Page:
Suzanne Fanning, DO, and Joshua Richter, MD, discuss clinical implications of a real-world study of ixazomib, lenalidomide, and dexamethasone compared with lenalidomide and dexamethasone in patients with relapsed/refractory multiple myeloma.
With an incurable disease like multiple myeloma, treating patients is not simply about finding the right therapy. Rather, it’s about finding the right combination of therapies—and the right sequence—to extend survival as long as possible.
“I am always trying to think of what am I going to use next so that I’m not shortening or inhibiting their response to any line of therapy,” said Suzanne Fanning, DO, director of the Blood and Bone Marrow Transplant Program of Prisma Health in Greenville, South Carolina, about her approach to treating her patients across different lines of therapy.
Fanning and her colleague Joshua Richter, MD, associate professor of medicine, hematology, and oncology at the Icahn School of Medicine at Mount Sinai in New York, discussed the latest developments in treating multiple myeloma during a recent edition of Between the Lines, hosted by CancerNetwork®. In their discussion, they primarily focused on data
related to a manuscript published by Jiri Minarik, MD, PhD, and colleagues, in which the authors examined real-world survival with the combination triplet regimen of ixazomib (Ninlaro), lenalidomide (Revlimid), and dexamethasone (IRd).1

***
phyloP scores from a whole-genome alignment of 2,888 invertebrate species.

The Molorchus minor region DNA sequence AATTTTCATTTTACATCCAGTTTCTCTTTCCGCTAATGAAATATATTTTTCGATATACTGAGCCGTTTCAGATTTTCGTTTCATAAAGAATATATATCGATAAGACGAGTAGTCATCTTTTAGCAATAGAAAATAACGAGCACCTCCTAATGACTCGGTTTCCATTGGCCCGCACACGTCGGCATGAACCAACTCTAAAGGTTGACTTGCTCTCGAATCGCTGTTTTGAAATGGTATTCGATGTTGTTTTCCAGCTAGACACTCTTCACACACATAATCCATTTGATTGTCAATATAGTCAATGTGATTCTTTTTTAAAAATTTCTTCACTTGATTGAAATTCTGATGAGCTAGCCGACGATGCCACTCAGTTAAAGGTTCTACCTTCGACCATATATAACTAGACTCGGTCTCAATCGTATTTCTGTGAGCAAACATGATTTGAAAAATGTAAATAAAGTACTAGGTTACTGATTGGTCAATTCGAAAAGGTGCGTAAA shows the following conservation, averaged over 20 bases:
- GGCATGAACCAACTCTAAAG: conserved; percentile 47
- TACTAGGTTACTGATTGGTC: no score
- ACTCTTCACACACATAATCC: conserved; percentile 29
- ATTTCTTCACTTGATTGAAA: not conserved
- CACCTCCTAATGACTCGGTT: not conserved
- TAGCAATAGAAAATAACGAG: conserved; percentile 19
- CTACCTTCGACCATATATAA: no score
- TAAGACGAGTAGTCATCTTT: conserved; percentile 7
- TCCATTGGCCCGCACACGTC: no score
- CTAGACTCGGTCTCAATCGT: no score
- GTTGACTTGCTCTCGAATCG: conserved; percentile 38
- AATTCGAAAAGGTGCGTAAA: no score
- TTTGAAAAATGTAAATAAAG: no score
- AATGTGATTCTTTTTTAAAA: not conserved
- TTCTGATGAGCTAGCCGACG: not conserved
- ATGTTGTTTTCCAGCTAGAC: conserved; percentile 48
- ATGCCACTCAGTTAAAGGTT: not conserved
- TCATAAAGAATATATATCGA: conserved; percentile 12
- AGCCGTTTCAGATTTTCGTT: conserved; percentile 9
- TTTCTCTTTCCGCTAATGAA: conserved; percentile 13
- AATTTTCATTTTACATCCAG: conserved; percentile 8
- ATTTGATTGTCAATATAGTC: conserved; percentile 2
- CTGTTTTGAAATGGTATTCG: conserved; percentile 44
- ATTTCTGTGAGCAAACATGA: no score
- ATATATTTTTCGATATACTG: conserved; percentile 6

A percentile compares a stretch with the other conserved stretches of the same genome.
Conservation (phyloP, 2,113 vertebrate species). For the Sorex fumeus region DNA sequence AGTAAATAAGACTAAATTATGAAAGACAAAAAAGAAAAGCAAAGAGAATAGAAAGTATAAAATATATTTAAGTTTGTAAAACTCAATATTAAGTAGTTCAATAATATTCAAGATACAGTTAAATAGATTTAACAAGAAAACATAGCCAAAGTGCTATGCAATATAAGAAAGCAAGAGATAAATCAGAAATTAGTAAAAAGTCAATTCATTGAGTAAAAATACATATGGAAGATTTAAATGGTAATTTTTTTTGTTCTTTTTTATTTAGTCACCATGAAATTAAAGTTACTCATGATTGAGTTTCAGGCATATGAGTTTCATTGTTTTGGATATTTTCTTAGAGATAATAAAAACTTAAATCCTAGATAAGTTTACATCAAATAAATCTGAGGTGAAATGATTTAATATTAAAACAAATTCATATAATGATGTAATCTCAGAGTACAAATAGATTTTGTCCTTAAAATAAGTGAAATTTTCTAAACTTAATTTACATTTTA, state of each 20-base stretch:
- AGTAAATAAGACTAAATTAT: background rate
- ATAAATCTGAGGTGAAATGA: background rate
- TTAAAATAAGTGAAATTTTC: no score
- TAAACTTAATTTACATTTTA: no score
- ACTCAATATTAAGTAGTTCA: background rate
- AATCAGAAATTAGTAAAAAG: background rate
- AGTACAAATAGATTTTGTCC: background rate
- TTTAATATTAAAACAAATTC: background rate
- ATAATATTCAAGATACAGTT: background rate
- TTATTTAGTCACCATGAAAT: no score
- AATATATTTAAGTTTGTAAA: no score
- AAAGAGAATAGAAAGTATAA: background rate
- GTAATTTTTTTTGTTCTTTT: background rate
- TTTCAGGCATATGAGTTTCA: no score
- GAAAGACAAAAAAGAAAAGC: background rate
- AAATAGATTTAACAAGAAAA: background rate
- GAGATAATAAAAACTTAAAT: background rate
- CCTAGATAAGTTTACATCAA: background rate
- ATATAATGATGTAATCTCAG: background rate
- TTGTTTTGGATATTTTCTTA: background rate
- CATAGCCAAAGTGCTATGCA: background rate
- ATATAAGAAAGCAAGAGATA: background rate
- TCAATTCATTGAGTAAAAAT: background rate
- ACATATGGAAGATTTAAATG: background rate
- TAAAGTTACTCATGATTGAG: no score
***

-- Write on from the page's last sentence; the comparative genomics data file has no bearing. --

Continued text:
Additional data examined included those from the phase 3 TOURMALINE-MM1 study (NCT01564537), which showed that the triplet therapy had an advantage in progression-free survival (PFS) against lenalidomide and dexamethasone alone (Rd).
In TOURMALINE-MM1, a double-blind trial, a total of 722 patients with relapsed and/or refractory multiple myeloma were randomly assigned to receive either IRd or Rd, with a primary end point of PFS.2
After a median follow-up of 14.7 months, patients in the IRd group had a median PFS of 20.6 months vs 14.7 months in the doublet group; the statistically significant hazard ratio for disease progression or death favored the IRd group (HR, 0.74; 95% CI, 0.59-0.94; P = .01).